New Super-Enzyme Eats Plastic Bottles Six Times Faster. I hope whoever brings this to market makes trillions of dollars. The Guardian reports: “A super-enzyme that degrades plastic bottles six times faster than before has been created by scientists and could be used for recycling within a year or two. The super-enzyme, derived from bacteria that naturally evolved the ability to eat plastic, enables the full recycling of the bottles. Scientists believe combining it with enzymes that break down cotton would also allow mixed-fabric clothing to be recycled. Today, millions of tons of such clothing is either dumped in landfill or incinerated. Plastic pollution has contaminated the whole planet, from the Arctic to the deepest oceans, and people are now known to consume and breathe microplastic particles…”
Airbus Reveals “Zero-Emission” Plan Plan. EURACTIV.com has the post: “Aerospace giant Airbus has announced plans to build “zero-emission” aircraft using hydrogen power technology. On Monday (21 September), the firm revealed three concept designs that are on the table and is targeting a 2035 entry-into-service. Airbus is working on three designs for aircraft that could be zero-emission, which range from a conventional turbofan jet with space for 200 passengers to a ‘blended wing’ concept that is a significant departure from the current generation of planes. “These concepts will help us explore and mature the design and layout of the world’s first climate-neutral, zero-emission commercial aircraft, which we aim to put into service by 2035,” said CEO Guillaume Faury...”
Image credit: “The blended wing design is the most radical option being considered by Airbus.” Photo: Airbus.
Here’s How the Pandemic Finally Ends. Politico lays out the most likely scenarios: “…This is the end of the coronavirus pandemic. And this is how it could happen in the United States: By November 2021, most Americans have received two doses of a vaccine that, while not gloriously effective, fights the disease in more cases than not. Meanwhile, Americans continue to wear masks and avoid large gatherings, and the Covid-19 numbers drop steadily after a series of surges earlier in the year. Eventually, as more and more Americans develop immunity through exposure and vaccination, and as treatments become more effective, Covid-19 recedes into the swarm of ordinary illnesses Americans get every winter…”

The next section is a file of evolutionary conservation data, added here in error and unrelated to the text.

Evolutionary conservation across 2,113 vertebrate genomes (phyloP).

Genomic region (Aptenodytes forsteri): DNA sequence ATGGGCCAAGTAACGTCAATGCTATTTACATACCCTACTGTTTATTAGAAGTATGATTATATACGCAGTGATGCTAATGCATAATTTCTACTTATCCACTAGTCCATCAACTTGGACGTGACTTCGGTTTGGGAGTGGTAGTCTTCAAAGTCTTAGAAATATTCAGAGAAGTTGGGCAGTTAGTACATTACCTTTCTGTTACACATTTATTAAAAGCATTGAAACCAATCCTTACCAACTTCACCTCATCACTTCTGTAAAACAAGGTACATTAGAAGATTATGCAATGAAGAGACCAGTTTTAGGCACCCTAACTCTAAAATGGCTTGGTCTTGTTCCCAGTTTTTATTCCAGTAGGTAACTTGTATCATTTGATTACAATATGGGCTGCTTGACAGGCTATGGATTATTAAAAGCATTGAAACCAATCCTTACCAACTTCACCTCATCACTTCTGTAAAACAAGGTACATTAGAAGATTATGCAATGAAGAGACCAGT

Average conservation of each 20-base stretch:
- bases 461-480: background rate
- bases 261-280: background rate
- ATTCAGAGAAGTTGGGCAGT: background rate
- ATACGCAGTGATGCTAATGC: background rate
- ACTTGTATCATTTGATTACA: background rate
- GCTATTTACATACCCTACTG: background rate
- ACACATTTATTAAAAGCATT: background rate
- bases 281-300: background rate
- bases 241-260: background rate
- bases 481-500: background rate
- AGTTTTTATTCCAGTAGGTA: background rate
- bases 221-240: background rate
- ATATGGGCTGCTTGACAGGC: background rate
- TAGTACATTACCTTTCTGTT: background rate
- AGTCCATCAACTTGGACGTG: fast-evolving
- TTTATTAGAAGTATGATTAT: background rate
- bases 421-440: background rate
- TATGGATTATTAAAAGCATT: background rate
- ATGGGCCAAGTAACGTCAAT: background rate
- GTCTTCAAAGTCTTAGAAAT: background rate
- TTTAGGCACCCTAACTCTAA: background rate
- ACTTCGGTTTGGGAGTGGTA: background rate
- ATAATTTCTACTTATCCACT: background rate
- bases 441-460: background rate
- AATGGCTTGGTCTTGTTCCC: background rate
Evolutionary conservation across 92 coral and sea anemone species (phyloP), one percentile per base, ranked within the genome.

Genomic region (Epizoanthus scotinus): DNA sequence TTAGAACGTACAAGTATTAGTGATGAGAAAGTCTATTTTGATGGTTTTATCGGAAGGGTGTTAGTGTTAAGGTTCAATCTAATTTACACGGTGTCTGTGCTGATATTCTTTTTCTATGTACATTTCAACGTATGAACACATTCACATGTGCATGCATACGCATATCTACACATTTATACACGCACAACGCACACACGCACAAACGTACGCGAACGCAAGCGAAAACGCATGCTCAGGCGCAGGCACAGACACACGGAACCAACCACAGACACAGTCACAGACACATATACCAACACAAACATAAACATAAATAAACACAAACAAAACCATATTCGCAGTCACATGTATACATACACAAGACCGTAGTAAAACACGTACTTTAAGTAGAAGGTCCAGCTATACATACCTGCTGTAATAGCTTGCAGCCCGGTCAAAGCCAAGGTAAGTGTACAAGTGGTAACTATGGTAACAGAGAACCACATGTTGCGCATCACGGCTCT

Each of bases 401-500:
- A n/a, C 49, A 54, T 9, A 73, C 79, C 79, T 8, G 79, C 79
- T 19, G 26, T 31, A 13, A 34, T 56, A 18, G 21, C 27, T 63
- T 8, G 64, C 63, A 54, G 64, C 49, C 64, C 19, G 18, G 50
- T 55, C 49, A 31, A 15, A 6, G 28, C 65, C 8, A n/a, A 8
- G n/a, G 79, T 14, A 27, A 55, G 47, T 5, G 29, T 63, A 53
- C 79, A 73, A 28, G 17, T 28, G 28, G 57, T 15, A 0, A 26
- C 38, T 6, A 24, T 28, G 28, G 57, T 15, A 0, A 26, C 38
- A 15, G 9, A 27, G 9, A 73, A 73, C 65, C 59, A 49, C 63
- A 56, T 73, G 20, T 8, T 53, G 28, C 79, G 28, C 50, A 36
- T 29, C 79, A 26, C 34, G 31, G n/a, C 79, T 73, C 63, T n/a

Illustration credit: Eleni Kalorkoti.
Charting the Pandemic Over the Next 12 Months. STAT provides more perspective: “…Now — with health authorities saying it may not be until at least the end of 2021 before there’s a degree of post-Covid normalcy in our lives — look forward. Imagine the next 15 months and what life will be like. In this project, STAT describes 30 key moments, possible turning points that could steer the pandemic onto a different course or barometers for how the virus is reshaping our lives, from rituals like Halloween and the Super Bowl, to what school could look like, to just how long we might be incorporating precautions into our routines...”
Did the Northern Lights Play a Role in the Sinking of the Titanic? A New Paper Says It’s Possible. Hadn’t thought of this scenario, explained at Mental Floss: “…Zinkova argues that while the lights themselves didn’t lead the Titanic on a crash course with the iceberg, a solar storm that night might have. The northern lights are the product of solar particles colliding and reacting with gas molecules in Earth’s atmosphere. A vivid aurora is the result of a solar storm expelling energy from the sun’s surface. In addition to causing colorful lights to appear in the sky, solar storms can also interfere with magnetic equipment on Earth. Compasses are susceptible to electromagnetic pulses from the sun. Zinkova writes that the storm would have only had to shift the ship’s compass by 0.5 degrees to guide it off a safe course and toward the iceberg…”
Image credit: Wikipedia Commons.
64 F. high in the Twin Cities on Tuesday.
66 F. average high on September 29.
60 F. high on September 29, 2019.
September 30, 1995: Lightning starts a house on fire in Washington County.
September 30, 1985: 4 inches of snow falls in Ely, with just a trace in the Twin Cities.
WEDNESDAY: Wind-whipped showers. Winds: NW 15-35. High: 58
THURSDAY: Still mostly-gray. More showers. Winds: NW 15-25. Wake-up: 46. High: 53
FRIDAY: Mostly cloudy and chilly, winds ease a bit. Winds: NW 8-13. Wake-up: 39. High: 48
SATURDAY: Hello November. Cold rain, gusty. Winds: E 10-15. Wake-up: 40. High: 46
SUNDAY: Mostly cloudy, cool – but drier. Winds: NE 10-20. Wake-up: 39. High: 52
MONDAY: Sunny and mercifully milder. Winds: S 7-12. Wake-up: 40. High: 63
TUESDAY: Blue sky, irresistable. Winds: SW 8-13. Wake-up: 48. High: 68
Photo credit: Susan Marmot.